Deepest record of a fish filmed off Japan
Sydney, Australia, Apr 3 (EFE).- A snailfish has been captured by an underwater camera at a depth of 8,336 meters, setting a record for the deepest sighting of a fish to date, Australian scientists reported Monday.
The fish was filmed in the Izu-Ogasawara Trench, about 1,000 kilometers south of Tokyo, Japan, according to the University of Western Australia (UWA) in a statement.
“The maximum depth they can survive is truly astonishing,” said UWA Professor and expedition chief scientist Alan Jamieson.
The scientists from the Australian university, who participated in a two-month expedition in late 2022 with peers from the Tokyo University of Marine Science and Technology, also collected in traps two Pseudoliparis belyaevi specimens at 8,022 meters deep in the Japan Trench, the first fish to be collected from depths greater than 8,000m.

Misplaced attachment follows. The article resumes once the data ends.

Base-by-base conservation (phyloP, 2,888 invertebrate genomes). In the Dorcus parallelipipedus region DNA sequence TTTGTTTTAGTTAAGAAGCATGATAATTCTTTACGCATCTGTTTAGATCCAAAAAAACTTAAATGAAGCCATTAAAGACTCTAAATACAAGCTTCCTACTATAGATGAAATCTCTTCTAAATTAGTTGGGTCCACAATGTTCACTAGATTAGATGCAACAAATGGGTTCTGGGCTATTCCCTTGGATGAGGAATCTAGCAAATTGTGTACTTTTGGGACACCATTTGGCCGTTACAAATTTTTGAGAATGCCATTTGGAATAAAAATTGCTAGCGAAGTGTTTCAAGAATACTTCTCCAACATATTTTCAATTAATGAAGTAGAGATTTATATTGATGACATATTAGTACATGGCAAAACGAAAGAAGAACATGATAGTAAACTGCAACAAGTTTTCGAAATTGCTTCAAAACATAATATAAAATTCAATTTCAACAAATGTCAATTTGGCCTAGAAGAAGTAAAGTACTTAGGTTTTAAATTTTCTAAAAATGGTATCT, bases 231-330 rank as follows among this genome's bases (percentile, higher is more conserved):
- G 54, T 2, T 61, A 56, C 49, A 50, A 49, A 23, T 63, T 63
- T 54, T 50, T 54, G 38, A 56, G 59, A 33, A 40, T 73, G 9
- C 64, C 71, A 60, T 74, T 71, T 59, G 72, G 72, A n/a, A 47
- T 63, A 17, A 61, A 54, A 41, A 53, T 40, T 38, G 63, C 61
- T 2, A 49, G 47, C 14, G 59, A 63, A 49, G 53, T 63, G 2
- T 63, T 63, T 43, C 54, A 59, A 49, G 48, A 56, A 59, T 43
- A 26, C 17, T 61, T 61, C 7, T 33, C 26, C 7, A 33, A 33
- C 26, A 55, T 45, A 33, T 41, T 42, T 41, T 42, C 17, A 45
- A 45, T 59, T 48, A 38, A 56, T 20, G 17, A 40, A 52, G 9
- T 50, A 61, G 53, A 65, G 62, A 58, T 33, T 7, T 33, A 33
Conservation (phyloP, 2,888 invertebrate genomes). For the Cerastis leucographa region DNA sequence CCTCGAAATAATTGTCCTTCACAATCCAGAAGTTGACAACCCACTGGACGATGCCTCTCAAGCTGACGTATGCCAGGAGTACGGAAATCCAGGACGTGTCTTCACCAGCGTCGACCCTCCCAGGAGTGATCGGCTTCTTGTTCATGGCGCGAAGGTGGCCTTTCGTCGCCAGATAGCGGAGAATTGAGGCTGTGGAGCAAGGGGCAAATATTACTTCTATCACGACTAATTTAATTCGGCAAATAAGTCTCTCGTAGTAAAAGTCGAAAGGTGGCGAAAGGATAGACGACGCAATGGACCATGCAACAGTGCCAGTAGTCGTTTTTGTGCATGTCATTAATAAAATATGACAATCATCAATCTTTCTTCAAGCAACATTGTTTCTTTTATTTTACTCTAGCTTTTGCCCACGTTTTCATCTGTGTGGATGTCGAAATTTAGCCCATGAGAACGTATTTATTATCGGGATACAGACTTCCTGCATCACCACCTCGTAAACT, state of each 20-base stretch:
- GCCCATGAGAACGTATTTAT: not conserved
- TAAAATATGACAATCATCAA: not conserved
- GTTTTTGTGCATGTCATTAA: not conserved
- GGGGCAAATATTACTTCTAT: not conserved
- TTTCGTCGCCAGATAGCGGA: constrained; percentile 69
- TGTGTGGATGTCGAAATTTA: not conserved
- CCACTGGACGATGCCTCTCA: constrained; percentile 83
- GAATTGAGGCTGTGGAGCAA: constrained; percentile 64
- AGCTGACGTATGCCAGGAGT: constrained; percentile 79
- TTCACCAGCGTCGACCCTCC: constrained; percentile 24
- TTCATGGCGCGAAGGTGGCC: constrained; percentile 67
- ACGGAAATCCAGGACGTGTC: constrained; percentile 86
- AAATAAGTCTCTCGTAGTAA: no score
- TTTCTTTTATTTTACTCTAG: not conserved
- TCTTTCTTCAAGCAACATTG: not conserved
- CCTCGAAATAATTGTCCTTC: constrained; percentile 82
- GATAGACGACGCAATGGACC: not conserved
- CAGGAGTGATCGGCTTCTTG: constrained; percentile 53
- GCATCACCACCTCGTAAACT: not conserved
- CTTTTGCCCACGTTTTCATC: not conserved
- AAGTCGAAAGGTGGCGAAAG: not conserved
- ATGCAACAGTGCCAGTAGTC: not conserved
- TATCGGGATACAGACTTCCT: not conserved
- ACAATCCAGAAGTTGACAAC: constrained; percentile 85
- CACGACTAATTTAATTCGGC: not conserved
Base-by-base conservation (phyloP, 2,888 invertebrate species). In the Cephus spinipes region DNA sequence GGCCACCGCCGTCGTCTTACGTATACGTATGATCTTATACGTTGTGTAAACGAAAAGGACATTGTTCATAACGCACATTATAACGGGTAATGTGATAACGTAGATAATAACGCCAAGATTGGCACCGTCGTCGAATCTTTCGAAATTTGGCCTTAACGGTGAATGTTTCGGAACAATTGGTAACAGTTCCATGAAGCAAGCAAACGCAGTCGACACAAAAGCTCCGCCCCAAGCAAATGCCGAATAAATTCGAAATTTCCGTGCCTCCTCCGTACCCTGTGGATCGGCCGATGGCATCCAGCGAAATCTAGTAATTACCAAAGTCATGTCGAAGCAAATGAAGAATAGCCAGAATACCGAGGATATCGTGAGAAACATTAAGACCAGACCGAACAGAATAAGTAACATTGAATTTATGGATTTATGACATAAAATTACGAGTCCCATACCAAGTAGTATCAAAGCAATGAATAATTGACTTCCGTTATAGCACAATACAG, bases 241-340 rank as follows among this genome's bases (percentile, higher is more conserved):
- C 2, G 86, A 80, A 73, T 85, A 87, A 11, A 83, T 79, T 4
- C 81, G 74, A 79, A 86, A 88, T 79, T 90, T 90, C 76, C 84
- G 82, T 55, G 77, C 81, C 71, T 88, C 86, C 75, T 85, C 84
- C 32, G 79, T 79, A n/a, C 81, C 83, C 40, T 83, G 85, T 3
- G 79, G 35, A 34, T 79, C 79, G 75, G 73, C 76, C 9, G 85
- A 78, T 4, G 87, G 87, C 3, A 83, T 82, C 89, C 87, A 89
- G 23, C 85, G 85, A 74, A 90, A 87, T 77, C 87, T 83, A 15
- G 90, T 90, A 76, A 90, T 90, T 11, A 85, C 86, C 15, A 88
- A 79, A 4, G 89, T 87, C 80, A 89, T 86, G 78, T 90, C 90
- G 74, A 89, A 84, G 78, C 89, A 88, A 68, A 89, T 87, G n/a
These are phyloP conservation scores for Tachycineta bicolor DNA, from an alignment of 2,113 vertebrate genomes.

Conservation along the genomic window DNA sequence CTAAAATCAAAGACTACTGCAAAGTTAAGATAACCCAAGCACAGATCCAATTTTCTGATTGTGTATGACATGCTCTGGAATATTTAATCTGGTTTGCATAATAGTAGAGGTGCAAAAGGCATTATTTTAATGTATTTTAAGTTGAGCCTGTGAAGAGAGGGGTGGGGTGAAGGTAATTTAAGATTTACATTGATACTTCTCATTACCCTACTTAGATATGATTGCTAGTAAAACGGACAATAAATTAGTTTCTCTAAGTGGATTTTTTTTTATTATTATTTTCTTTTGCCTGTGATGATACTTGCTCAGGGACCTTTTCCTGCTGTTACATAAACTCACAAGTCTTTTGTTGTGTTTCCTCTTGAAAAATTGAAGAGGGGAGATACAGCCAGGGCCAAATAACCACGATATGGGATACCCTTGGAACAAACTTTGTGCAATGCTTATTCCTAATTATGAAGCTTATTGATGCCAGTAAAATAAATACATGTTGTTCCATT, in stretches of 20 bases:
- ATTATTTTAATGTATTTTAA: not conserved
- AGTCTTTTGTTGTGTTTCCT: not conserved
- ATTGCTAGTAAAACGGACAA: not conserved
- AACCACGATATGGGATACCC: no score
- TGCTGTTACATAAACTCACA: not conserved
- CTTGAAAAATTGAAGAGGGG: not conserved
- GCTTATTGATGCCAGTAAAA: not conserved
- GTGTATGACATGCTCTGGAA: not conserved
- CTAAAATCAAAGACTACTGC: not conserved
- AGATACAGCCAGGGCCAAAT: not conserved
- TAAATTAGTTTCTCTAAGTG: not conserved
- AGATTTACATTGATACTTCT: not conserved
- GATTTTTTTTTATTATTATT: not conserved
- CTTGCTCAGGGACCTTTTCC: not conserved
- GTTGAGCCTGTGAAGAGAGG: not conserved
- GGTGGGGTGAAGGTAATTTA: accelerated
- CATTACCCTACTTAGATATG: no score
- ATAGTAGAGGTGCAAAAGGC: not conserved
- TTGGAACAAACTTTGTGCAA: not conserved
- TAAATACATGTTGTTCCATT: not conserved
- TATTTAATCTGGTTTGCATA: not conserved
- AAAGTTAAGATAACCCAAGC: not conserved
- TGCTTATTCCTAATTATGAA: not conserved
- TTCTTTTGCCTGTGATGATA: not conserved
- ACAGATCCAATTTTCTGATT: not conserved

“In other trenches such as the Mariana Trench, we were finding them at increasingly deeper depths just creeping over that 8,000m mark in fewer and fewer numbers, but around Japan they are really quite abundant,” the scientist said.
“The real take-home message for me, is not necessarily that they are living at 8,336m but rather we have enough information on this environment to have predicted that these trenches would be where the deepest fish would be, in fact until this expedition, no one had ever seen nor collected a single fish from this entire trench.”
Snailfish juveniles tend to live deeper than adults, which is the opposite to most fish that live in the deepest parts of the oceans, according to the statement. EFE